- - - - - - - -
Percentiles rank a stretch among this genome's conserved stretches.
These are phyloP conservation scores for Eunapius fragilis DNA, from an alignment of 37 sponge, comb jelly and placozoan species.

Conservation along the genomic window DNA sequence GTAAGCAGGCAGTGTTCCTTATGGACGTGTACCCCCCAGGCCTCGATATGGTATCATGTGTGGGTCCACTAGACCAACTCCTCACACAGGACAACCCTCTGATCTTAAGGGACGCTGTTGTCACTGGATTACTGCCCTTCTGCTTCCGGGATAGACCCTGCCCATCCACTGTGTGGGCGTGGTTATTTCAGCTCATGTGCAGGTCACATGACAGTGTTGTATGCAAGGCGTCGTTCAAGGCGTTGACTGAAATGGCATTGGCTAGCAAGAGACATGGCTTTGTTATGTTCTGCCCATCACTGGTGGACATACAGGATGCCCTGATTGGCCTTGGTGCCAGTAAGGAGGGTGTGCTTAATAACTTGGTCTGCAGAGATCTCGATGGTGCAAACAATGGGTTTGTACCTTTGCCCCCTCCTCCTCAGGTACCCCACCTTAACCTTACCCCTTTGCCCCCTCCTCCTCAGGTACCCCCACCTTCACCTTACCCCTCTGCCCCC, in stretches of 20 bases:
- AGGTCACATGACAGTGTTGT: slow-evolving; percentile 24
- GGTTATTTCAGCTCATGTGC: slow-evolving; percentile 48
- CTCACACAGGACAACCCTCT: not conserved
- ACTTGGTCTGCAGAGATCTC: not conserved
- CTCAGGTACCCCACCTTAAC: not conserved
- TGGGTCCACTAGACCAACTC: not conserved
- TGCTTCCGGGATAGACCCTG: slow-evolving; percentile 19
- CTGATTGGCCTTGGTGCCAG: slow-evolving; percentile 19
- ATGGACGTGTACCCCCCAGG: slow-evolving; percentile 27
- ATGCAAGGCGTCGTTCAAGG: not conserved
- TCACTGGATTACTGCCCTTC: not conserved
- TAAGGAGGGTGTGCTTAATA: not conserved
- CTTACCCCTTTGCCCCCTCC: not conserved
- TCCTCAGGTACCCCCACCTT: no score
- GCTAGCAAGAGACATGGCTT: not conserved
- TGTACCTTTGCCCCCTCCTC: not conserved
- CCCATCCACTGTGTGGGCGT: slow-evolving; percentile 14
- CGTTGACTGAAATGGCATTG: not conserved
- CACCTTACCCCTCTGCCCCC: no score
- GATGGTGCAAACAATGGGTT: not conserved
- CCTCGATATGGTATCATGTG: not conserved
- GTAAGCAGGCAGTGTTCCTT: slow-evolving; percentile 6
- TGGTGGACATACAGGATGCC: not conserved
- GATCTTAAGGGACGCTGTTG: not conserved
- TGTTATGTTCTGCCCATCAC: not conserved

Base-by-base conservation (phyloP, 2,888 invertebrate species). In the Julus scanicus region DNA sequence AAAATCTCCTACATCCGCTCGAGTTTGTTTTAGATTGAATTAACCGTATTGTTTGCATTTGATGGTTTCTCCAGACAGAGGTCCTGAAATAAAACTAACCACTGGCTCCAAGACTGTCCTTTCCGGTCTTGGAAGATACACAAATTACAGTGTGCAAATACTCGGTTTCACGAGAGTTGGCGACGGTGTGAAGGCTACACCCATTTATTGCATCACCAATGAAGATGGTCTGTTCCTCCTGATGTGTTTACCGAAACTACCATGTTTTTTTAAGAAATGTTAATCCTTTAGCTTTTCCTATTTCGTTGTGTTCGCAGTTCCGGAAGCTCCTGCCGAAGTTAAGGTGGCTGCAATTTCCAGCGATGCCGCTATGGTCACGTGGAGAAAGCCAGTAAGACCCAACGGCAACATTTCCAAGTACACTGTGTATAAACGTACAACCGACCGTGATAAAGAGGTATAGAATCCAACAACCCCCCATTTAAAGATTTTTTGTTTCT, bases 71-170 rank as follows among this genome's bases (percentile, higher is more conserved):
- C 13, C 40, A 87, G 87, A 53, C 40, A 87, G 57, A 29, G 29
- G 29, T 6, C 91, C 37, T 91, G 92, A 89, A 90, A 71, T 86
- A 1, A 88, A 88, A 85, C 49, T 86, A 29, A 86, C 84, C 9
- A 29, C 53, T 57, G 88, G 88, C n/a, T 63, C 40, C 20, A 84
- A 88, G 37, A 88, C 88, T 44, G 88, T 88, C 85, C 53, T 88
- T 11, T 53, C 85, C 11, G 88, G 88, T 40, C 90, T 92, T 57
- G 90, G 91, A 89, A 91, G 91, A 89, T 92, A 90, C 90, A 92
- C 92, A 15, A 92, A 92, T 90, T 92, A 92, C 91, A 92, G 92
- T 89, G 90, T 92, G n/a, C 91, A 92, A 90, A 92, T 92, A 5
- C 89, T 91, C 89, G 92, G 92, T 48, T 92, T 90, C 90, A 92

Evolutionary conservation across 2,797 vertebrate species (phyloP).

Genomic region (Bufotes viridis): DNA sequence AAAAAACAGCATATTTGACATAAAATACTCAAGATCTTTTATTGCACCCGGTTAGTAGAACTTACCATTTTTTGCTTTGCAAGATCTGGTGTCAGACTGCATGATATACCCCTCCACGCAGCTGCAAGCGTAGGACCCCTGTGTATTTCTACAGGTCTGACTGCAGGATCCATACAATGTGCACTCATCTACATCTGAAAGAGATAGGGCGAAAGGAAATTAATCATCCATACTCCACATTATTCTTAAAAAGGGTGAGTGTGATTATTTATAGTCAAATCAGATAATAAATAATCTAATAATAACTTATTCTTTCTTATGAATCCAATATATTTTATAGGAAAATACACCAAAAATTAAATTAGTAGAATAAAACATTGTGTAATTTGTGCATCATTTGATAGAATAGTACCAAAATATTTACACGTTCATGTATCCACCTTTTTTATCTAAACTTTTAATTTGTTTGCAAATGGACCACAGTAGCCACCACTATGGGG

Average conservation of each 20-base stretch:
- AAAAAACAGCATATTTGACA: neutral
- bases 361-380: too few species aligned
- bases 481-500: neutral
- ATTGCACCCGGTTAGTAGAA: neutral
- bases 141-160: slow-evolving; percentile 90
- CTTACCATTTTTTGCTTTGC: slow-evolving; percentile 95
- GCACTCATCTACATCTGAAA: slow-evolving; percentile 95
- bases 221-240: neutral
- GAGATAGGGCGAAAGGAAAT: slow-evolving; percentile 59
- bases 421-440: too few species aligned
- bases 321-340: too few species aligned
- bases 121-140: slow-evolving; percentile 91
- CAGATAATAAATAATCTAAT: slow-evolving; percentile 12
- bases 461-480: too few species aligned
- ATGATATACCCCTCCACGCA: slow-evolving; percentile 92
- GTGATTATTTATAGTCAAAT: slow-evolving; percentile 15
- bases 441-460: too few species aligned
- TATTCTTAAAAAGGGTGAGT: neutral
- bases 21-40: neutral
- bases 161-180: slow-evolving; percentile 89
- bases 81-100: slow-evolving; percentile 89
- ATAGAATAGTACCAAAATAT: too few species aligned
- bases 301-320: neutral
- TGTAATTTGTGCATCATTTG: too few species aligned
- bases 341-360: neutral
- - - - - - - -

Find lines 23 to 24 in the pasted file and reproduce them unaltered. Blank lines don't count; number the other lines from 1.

- GATGGTGCAAACAATGGGTT: not conserved
- CCTCGATATGGTATCATGTG: not conserved